government." Nicholson was governor until 1717, but left the duties of his office largely to lieutenants. His successor, General Richard Philipps (1717-1749), spent not more than six years of his long term in the province, and that at very irregular intervals. Doucette, Armstrong, and Paul Mascarene were in turn his lieu-tenants. During the time of Armstrong the Acadians apparently were inclined to accept the situation and become British subjects; with a saving clause, however, that they should not be called on to bear arms. In 1730 General Philipps, after one of his short visits to the province, reported that they had taken the oath of allegiance, but the Acadians claimed that Philipps on his part promised that they should occupy the position of neutrals in any war with France. Hence arose the name by which, during the latter part of this period, they were known—" the Neutral French." They multiplied greatly and had prosperous settlements, not only along the Annapolis and around the Basin of Minas, but also on the isthmus at the head of Chignecto Bay. They paid no taxes and were subject to no military or other state service. Taking no part in the fur trade, they stayed at home and knew little of the world beyond their fruitful valleys. Had not war again broken out between their kinsmen and the English, it is probable that they would in a short time have accepted unconditionally the position of British subjects.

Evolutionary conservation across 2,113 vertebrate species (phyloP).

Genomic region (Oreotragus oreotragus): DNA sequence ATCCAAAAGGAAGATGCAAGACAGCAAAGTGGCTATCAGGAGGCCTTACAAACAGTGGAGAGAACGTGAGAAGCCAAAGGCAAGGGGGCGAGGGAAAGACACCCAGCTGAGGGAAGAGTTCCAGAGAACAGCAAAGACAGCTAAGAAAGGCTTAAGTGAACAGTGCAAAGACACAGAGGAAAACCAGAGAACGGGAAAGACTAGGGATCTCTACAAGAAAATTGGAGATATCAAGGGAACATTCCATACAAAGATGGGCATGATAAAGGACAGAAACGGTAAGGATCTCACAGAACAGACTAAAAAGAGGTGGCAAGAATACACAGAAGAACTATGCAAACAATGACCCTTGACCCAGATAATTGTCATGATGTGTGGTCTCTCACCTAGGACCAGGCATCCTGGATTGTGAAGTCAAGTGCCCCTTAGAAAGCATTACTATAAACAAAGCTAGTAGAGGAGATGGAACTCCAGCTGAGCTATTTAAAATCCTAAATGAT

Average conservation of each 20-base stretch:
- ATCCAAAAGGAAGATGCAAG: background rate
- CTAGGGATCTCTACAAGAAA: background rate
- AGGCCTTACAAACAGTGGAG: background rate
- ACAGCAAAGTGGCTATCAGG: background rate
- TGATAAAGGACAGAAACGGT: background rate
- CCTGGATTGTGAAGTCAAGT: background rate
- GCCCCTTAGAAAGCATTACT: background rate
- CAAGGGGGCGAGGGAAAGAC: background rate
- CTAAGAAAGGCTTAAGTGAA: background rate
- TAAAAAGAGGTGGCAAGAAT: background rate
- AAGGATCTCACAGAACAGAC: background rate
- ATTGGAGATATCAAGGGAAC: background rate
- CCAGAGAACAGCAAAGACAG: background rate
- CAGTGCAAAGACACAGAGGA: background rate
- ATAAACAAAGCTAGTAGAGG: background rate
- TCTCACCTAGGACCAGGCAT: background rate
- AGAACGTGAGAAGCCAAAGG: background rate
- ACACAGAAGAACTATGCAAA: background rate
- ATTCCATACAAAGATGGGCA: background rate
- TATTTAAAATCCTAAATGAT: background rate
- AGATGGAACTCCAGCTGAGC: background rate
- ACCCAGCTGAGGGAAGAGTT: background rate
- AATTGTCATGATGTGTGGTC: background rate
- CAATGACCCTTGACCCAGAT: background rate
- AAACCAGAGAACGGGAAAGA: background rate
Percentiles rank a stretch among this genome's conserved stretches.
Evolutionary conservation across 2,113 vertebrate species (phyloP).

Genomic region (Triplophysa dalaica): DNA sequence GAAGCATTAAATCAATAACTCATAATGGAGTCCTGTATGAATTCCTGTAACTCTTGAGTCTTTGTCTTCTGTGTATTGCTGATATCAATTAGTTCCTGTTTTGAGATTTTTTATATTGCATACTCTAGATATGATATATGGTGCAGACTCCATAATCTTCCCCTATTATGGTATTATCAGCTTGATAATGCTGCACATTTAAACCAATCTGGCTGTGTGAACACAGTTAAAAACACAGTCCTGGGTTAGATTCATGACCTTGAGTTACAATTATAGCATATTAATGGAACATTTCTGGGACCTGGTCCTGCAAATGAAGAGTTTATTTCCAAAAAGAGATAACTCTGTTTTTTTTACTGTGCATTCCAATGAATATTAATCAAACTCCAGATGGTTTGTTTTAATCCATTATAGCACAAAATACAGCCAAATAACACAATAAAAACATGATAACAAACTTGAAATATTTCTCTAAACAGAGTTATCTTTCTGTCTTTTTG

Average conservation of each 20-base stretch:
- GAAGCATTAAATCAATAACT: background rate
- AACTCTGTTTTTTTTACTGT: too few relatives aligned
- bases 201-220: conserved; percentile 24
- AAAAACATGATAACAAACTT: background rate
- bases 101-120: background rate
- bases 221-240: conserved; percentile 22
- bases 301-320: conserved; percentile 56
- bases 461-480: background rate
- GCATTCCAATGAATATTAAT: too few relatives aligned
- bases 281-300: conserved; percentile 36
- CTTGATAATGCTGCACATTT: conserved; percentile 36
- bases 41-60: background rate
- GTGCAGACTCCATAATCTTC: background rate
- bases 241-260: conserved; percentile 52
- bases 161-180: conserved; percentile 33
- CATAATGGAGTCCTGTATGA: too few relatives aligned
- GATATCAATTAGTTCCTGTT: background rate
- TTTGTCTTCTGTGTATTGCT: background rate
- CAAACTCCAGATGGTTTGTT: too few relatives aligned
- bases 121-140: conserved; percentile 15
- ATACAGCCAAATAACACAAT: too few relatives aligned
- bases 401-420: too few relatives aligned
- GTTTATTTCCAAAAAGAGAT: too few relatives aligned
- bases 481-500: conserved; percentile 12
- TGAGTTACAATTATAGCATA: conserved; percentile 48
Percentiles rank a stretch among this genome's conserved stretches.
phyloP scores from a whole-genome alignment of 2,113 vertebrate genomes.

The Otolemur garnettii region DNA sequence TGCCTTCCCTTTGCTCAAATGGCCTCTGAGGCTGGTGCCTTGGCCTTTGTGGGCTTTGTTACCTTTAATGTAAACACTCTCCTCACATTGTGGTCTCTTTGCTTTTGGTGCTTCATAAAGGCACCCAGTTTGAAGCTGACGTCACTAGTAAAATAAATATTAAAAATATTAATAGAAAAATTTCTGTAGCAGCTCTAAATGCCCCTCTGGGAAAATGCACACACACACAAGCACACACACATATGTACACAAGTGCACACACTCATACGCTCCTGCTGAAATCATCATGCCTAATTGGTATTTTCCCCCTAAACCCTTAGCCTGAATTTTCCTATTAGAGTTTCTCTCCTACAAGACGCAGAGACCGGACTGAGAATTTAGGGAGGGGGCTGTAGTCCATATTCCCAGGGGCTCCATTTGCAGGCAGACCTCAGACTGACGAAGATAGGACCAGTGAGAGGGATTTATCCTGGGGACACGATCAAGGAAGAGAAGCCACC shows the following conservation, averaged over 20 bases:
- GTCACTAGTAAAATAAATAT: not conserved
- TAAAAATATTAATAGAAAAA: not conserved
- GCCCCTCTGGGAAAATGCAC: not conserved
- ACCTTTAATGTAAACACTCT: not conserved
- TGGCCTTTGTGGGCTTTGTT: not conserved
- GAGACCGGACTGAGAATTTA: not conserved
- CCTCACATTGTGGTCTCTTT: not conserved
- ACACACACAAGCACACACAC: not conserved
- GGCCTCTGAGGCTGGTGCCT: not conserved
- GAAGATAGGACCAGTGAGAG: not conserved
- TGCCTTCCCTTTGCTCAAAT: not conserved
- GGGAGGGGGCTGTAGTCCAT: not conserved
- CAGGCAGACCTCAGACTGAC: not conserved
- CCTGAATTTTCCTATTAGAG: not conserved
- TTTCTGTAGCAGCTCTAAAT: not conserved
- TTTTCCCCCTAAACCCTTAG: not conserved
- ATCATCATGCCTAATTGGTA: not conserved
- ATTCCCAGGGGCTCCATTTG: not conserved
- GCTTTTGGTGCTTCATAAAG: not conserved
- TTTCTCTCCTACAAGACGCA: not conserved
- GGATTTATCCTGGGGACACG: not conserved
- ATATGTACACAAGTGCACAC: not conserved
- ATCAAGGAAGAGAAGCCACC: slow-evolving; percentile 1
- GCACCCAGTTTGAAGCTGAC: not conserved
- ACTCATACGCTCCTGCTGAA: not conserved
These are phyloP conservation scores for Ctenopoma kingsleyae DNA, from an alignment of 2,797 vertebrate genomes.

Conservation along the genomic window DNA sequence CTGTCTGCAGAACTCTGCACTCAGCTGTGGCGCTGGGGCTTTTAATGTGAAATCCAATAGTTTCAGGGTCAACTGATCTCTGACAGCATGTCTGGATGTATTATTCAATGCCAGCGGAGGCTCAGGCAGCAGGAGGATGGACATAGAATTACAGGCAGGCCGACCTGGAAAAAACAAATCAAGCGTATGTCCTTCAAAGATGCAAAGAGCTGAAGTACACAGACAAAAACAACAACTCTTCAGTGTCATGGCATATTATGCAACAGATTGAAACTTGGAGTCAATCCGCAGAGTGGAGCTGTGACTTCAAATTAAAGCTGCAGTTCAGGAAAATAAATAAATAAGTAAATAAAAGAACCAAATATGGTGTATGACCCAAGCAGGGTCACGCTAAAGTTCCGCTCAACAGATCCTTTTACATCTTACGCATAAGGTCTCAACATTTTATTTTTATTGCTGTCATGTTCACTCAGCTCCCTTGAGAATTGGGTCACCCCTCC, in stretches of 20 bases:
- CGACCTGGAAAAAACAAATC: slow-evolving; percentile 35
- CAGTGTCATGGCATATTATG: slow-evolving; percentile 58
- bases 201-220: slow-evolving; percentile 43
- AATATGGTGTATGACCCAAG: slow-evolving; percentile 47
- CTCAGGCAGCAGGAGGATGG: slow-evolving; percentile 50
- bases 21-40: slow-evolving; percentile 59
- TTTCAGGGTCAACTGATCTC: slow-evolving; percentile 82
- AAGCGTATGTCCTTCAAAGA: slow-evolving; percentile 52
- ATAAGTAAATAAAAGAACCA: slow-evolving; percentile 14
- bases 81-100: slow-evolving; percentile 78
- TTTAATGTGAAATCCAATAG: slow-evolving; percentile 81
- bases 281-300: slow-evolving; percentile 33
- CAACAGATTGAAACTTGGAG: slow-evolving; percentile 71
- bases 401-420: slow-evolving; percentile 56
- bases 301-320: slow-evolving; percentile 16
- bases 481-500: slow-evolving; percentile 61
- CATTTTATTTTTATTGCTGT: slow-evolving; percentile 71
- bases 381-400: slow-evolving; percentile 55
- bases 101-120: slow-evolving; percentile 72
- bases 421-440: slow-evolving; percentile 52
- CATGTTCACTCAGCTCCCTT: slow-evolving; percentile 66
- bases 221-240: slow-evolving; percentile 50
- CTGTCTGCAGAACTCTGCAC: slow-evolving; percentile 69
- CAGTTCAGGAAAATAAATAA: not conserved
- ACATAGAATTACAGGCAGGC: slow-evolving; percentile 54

Canada and New York.—By the Treaty of Utrecht, as we have seen, the Five Nations were acknowledged by France to be British subjects. Nothing, however, was said as to the boundary lines of their territory. New York claimed the entire region to the shores of Lake Ontario, and, in common with the other British colonies in America, she contended that her boundary to the west was the Mississippi, if not, indeed, the Pacific Ocean. For New France to allow this claim would be to lose command of the Niagara. portage and the southern waterway to the western regions. One aim of the French, therefore, was to secure this portage.
Rival Posts on Lake Ontario.—There had already been several attempts during La Salle's time, and at the time of Denonville's march against the Senecas, to establish a fort at the mouth of the Niagara, but the rude structures had been soon abandoned. Now a stockade was built, near where Lewiston